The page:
Make sure you allow space for employees to be able to learn, practice, and apply their skills, and receive mentorship and support. If you roll out an eLearning program that motivates employees, but then don’t back it up by allowing them the opportunity to implement what they learned, then why introduce the course in the first place?
Read: The Google Way of Building A Strong Learning Culture
3) You don't bother to understand your employees' training needs well enough
You could be using technology in the right ways, featuring killer and aesthetically pleasing courses, and even having the support of your organization.
But if you’re serving the wrong content to your employees — and missing what they actually need and want — then your program will fail.
It’s not uncommon for employees to leave training programs using descriptors like “a waste of time” or “not relevant to my needs.” They’re not commenting necessarily on the quality of your program — but on how it fails to impact them and their career goals.
Take the time to learn what content your employees need, and how to best serve them that content. A successful eLearning program requires employee input and participation. Analyze your employees’ goals, along with the skills you think they still need to achieve in order to be successful — and tailor your program to accomplish those specific objectives.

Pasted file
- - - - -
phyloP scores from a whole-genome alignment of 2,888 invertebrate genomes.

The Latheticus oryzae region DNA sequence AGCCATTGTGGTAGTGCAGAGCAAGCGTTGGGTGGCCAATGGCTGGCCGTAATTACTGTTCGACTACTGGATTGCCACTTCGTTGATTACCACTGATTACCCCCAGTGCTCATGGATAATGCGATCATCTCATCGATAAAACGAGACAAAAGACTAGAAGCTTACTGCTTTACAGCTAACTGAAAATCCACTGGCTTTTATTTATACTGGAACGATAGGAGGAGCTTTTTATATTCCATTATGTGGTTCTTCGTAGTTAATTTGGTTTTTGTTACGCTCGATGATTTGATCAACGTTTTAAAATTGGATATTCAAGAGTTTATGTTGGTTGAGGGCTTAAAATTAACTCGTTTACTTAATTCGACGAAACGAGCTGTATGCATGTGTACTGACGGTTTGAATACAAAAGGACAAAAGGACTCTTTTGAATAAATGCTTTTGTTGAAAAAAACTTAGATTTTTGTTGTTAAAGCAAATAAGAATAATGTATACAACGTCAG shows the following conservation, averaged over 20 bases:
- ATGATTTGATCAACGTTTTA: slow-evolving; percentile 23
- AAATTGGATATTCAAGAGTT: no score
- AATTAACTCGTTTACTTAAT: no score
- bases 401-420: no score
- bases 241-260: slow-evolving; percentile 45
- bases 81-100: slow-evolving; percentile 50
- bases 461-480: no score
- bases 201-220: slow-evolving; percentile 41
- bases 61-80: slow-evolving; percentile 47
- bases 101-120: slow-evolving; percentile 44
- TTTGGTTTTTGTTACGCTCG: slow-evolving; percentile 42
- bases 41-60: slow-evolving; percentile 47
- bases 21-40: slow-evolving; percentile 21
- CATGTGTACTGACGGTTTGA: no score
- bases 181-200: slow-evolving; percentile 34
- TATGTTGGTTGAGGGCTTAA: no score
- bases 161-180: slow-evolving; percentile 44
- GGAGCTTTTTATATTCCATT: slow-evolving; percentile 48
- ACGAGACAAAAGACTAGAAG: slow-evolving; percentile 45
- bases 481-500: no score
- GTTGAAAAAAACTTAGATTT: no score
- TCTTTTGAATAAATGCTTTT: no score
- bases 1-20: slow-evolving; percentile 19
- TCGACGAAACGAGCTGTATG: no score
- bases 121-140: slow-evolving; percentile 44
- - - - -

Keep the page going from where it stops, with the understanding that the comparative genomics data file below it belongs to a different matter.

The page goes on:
Read this guide to positively influence an eLearning course reputation.
Also read: DON'T Skip the Training Needs Analysis! Here's Why.
4) You assume that once the course is launched, it's over
Once the course is launched, the work is done, right? Wrong!
A successful eLearning program begins months before course creation — with careful planning on how to best serve your users and achieve your business objectives. Launching a course without this proper planning is more likely than not to end in poor student performance and a bad reputation for your organization.
Once the course is launched, though, you should also carefully monitor student performance — tracking against those business goals you established — and developing ways to continue growing your program.
Most courses last about a half-hour, and it’s unlikely that even your most hard-working employees will be watching it multiple times a week — at work, home, or out on the go. That’s why you can’t rely on event-based training. Over time, without constant repetition and reinforcement, the effects of the training program will fade.
Instead, come up with a plan on how to continually expand and enhance your eLearning program to meet the needs of both your employees and your organization.
Also Read: Here's How To Promote Your New eLearning Program Internally
Not all eLearning programs need to fail. Take the time to assess your program and where it’s falling short — so that you can begin today and create successful ones.